Conductor Carol,yn Watson

Featured photo – Guest artist,  Artistic Director of Ensemble Offspring, Claire Edwardes

Under the enthusiastic, precise and dynamic baton of Carolyn Watson, garbed dramatically in red and black, Willoughby Symphony Orchestra were in fine form with their latest concert, MIRACLE.

The first work gave the program its umbrella title, being Haydn’s Symphony No 96 in D The Miracle, so called because of the tale of the work’s premiere when a chandelier fell from the concert hall ceiling and narrowly missed the audience!

The first of the ‘London ‘ symphonies, it is in four movements and there were hints of the Beethoven symphonies and some surprises. The work begins dramatically with a strong, crashing opening and emphatic strings. The second movement contrasted with lyrical and stormy sections and had a quite balletic atmosphere full of airy elegance.

The third pulsating movement was more a dynamic conversation between the various orchestral sections and featured a marvellous oboe solo. The last movement had a very fast opening with darting strings and scurrying flute. The piece featured something of a teasing feel with bubbling flute and woodwind taking us through to a thrilling finale.

Extreme contrast was provided by amazing guest artist Claire Edwardes in Dr Daniel Rojas’ Concerto for Marimba and Orchestra, Rojas is the 2017 composer in residence and it was great that he was in the audience for this performance.

Dr Rojas is an award-winning composer specialising in the Latin American aesthetic. Chilean born, Daniel draws from his heritage and a broad musical palette that includes Latin American indigenous, folk, classical and popular traditions, as well as Western classical and jazz techniques.

Tall, imposing and dressed in a striking red gown Edwardes performance was powerful and hypnotic. Internationally acclaimed percussion soloist, chamber musician and Artistic Director of Ensemble Offspring, Edwards received the 2013 prestigious Australia Council Music Fellowship, She is also the first person to take home the APRA AMCOS Art Music Award for Excellence by an Individual three times.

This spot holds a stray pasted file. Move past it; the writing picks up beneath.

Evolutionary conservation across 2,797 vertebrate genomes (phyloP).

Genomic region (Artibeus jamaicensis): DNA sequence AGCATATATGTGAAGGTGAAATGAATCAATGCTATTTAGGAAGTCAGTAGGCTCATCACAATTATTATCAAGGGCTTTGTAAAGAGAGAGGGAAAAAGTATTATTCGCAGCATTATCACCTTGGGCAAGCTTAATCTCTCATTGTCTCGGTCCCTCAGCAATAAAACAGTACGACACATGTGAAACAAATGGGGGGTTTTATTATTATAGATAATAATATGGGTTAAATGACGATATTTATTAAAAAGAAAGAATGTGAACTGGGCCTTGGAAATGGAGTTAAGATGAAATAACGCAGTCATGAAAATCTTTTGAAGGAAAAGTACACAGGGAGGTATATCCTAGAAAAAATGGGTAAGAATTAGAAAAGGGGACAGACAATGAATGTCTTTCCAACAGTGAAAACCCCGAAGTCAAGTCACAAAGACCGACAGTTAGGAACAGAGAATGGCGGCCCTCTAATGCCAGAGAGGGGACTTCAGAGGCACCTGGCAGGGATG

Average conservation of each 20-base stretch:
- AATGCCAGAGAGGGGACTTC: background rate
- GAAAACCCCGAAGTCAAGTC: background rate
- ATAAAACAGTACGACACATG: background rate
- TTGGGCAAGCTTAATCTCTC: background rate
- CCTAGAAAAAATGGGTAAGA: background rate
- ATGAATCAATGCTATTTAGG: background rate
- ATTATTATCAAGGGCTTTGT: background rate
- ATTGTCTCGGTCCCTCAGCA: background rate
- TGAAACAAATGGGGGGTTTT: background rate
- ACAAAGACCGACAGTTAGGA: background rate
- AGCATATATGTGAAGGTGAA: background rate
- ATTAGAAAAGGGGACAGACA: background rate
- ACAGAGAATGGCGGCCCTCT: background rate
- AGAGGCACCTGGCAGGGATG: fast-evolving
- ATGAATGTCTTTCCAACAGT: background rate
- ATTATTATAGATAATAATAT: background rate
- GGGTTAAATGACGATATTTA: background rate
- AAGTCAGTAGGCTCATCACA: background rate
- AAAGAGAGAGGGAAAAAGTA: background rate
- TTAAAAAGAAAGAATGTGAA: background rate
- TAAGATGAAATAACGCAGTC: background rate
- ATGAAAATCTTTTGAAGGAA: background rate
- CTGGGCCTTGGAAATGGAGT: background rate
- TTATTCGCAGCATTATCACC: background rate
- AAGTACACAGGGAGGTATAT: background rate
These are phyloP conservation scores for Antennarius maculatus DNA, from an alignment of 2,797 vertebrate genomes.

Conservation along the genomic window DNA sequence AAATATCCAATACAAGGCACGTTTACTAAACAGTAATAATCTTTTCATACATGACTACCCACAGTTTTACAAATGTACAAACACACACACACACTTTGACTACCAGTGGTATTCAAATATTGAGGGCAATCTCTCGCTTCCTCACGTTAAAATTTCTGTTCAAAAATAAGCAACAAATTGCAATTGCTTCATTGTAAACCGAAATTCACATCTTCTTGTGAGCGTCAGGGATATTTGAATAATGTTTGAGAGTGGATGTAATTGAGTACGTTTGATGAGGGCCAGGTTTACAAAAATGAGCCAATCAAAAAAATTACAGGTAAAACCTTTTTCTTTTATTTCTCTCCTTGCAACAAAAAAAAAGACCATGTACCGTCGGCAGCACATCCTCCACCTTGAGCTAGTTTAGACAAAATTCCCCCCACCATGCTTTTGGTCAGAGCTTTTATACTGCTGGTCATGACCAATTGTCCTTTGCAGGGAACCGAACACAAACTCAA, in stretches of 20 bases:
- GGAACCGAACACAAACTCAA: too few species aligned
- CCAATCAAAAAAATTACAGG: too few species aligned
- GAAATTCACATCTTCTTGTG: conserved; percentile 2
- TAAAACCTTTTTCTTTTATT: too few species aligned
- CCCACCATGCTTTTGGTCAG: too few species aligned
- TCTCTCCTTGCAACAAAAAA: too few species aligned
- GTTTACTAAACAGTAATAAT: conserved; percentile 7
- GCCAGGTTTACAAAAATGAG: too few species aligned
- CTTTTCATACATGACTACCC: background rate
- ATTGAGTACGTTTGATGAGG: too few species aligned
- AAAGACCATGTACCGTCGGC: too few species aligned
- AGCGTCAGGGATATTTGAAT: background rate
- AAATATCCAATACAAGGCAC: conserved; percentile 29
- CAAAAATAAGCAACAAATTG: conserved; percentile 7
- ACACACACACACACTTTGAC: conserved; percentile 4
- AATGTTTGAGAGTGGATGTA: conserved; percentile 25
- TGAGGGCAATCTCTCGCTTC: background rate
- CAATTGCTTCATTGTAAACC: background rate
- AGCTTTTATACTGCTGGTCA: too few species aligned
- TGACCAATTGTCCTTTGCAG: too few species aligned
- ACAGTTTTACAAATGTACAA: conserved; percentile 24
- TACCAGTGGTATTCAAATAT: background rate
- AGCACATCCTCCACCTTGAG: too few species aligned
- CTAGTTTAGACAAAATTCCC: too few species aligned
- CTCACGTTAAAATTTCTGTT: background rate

Dr Rojas’ concerto was divided into three parts – Serpentine, Ebb and Soiree, The opening section pulsated with infectious rhythms, inspired by the vast Amazonian rivers. In another section the piece was almost dreamlike.The Orchestra, at this point, mainly played sharp jazz like rhythms. Edwardes had a fiery and spectacular solo.

The piece Ebb uses tango plainchant and chorale references to hint at possible spiritual and/or profane transfiguration. The third and final section opened with Mahler like shimmering melancholy strings.The music rippled and throbbed,  and at times there were echoes of Stravinsky (particularly his Sacre du Printemps). Later there were hints of Bernstein.

There was an intriguing section where Edwardes played the very edges of the marimba with a double bass bow. The finale was a breathless dialogue between Edwardes and the orchestra. Warm, prolonged applause took us to interval.

After the break the Orchestra went straight into playing the concert’s final work,

Mendelssohn’s Symphony No .1 in C Minor in four movements. Hard to believe that Mendelssohn composed this piece when he was just fifteen years old!

This work featured a fiery opening and scurrying strings.The first movement was rather tempestuous, the main melody being stated and repeated with assorted orchestral flourishes and emphatic strings.

The second movement, with a rich tone and sound coming from the Orchestra, was calmer and there was a piercingly beautiful woodwind segment and lyrical strings.

The third movement was mostly bristling and dramatic while the final fourth movement had darting strings in a dialogue between all three main sections of the Orchestra.This movement featured use of pizzicato by the strings at various points, and a delicate clarinet statement, to which was added an extra dimension with a doubling by the flute. Everything lead up to the galloping, rather breathless conclusion.

Concert running times as 2 hours including one interval.

MIRACLE, the latest concert by the Willoughby Symphony Orchestra, was performed at the Concourse, Chatswood on the 17th and 18th June 2017.